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How, precisely, does a bank call in an overdraft?


Jim0203
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I've looked for an answer to the following question in the FAQ but can't find one: it might be worth an admin's time to post any answer to the FAQs.

 

I'm currently in the process of claiming fees fro Natwest and am well aware that they are able to call in my £1000 overdraft in retaliation. My question is, how do they go about this? Do they demand the amount in full, or do they demand, say, £100 a month? Do I negotiate a repayment schedule with them, or do they just force one on to me?

 

I realise that there may not be a cut-and-dry answer to this, so any individual experiences people are happy to recount would be greatly appreciated.

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they can demand the whole lot back at any time they like, they will prob give you a month to do so.

Natasha

 

Abbey-received DPA letter on 13/03, received some breakdown till 2004 waiting for the more recent ones(where most charges occurred)

sent reminder email on 17/4/06

called abbey on 19/04/06 to remind them:rolleyes:

sent another email on 26/04/06:mad:

Approx charges £2500

received £500 refund in dec 06

sent LBA

Capital one- sent DPA letter 17/03

Sent prim letter for charges of £260 14/04

Received a refund £109 awaiting further refund of £151

Settled IN FULL

Barclay card- Sent DPA letter 17/03 sent reminder 14/04

received info claiming £120

settled in FULL

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When I was a junior nurse the abbey let my overdraft get up to £2600 and one day they asked for it back.

I agreed that I would pay it back £100 a month if they froze the interest. Took a while but I did it.

Abbey (Charges on 3 accounts and default on my credit record) - DPA letter sent 30/03/06 - 40 days limit is 9th May - Recieved DPA printouts 05/04/06 with microfiche "fob off" letter. <p>Barclaycard (Charges on 1 account and default on my credit record) - DPA letter sent 03/04/06 - 40 days limit is 13th May - Recieved some statements 08/04/06 along with DPA printout and a microfiche "fob off" letter. Claim for £340 sent 11/04/06

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When I was a junior nurse the abbey let my overdraft get up to £2600 and one day they asked for it back.

 

Sorry this is going to go slightly off topic.....

 

I dont agree with the comment you made, fair enough if you have had charges that have resulted in your overdraft being so high, but you need to take responsibility for the overdraft, abbey did not just let you have a £2600 overdraft. You let it get that way and you need to be responsible for spending over your means.

Sorry i dont mean to have a pop at you, its just in general, people that are in debt and haven't hit their "light bulb" moment, try and blame things on the credit card companies and banks by saying," oh they just put up my limit" but you spent it!!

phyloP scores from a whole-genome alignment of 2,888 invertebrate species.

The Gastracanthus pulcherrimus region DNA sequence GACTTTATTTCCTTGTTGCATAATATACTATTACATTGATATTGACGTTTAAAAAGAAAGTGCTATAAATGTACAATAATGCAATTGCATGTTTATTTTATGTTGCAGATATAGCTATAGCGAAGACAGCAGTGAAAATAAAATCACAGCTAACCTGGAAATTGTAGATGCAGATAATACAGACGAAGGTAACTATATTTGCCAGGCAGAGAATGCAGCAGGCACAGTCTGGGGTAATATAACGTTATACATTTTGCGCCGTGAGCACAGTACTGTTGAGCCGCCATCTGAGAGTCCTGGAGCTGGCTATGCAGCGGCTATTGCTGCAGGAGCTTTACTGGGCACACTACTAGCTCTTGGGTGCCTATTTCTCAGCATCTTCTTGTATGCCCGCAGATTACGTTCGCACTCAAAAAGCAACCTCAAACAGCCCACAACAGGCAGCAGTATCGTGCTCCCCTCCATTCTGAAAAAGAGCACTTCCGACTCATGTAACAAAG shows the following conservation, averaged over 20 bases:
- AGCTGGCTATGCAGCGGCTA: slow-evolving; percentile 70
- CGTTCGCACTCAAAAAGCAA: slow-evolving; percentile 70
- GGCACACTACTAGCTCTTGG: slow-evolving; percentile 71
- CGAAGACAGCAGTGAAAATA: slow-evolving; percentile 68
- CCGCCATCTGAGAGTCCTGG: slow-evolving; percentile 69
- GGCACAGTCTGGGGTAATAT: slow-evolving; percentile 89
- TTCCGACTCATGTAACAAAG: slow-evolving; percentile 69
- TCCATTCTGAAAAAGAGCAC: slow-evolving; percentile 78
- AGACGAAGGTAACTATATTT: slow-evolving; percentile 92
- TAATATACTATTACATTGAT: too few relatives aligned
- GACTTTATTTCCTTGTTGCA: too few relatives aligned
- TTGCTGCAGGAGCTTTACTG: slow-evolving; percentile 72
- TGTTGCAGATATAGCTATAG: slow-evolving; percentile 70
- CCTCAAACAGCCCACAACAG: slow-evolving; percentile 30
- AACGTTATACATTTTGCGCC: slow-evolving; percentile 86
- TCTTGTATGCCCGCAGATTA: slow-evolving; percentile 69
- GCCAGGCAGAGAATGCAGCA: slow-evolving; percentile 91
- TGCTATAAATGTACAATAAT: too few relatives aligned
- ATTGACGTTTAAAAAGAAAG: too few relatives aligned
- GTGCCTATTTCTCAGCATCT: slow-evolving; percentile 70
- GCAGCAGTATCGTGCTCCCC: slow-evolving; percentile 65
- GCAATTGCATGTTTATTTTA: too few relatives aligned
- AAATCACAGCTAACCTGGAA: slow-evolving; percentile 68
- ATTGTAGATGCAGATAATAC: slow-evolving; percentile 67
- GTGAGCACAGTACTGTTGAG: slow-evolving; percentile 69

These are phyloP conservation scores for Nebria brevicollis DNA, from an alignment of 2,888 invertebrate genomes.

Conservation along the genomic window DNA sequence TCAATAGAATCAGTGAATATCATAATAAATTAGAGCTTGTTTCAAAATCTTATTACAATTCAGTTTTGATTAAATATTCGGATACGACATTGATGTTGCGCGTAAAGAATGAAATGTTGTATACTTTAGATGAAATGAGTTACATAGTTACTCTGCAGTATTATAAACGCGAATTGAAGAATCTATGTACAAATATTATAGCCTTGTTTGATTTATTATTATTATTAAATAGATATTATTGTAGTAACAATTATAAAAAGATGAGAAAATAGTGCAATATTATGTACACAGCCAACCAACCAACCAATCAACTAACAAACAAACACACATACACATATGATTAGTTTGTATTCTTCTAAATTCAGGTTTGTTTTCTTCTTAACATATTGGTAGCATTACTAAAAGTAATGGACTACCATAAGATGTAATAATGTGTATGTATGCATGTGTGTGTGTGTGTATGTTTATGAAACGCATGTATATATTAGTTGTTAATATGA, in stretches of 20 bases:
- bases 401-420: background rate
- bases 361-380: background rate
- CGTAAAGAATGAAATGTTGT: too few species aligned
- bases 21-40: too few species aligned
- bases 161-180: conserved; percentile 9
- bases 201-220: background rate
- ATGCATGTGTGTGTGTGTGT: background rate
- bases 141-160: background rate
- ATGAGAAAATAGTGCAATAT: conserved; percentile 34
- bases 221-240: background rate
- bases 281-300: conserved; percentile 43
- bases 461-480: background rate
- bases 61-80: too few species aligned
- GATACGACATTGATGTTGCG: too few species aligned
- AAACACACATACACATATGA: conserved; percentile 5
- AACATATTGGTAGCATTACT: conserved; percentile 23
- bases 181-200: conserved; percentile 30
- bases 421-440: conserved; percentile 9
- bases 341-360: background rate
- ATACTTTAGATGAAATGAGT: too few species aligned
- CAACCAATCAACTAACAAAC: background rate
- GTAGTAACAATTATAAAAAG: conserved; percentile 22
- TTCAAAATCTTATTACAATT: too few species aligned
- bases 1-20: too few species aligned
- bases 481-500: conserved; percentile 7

Natasha

 

Abbey-received DPA letter on 13/03, received some breakdown till 2004 waiting for the more recent ones(where most charges occurred)

sent reminder email on 17/4/06

called abbey on 19/04/06 to remind them:rolleyes:

sent another email on 26/04/06:mad:

Approx charges £2500

received £500 refund in dec 06

sent LBA

Capital one- sent DPA letter 17/03

Sent prim letter for charges of £260 14/04

Received a refund £109 awaiting further refund of £151

Settled IN FULL

Barclay card- Sent DPA letter 17/03 sent reminder 14/04

received info claiming £120

settled in FULL

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You say that, but sometimes it becomes unavoidable that your outgoings are higher than your income, and you need, in that situation, for someone else to step in and help. Over the course of about a year, I had to raise my OD limit from £200 (and I was actually in credit) to £1200, simply because I wasn't getting paid enough to really support myself. I wasn't exactly living the life of luxury, either. If I was lucky, I'd go out maybe once a month. My choices were either increase my limit or starve. Whilst I agree it's unfair to claim it's entirely the bank's fault, I would have thought that 6 months of a steadily declining balance would have triggered some kind of warning.

 

I agree that the banks don't have any form of duty of care towards you, but they ought to do something more than offer you a dodgy loan or overdraft increase when they notice you're getting a bit messed up. For example, allowing certain payments to go through regardless of your overdraft situation would be excellent. I think there was a period of about 3 months when I was effectively paying double the rate for my Cahoot loan, because I didn't have enough money to cover it, so Natwest charged me, and as it was getting paid late, Cahoot also charged me. I could probably have just about coped with one of those charges, but both of them just made it a nightmare.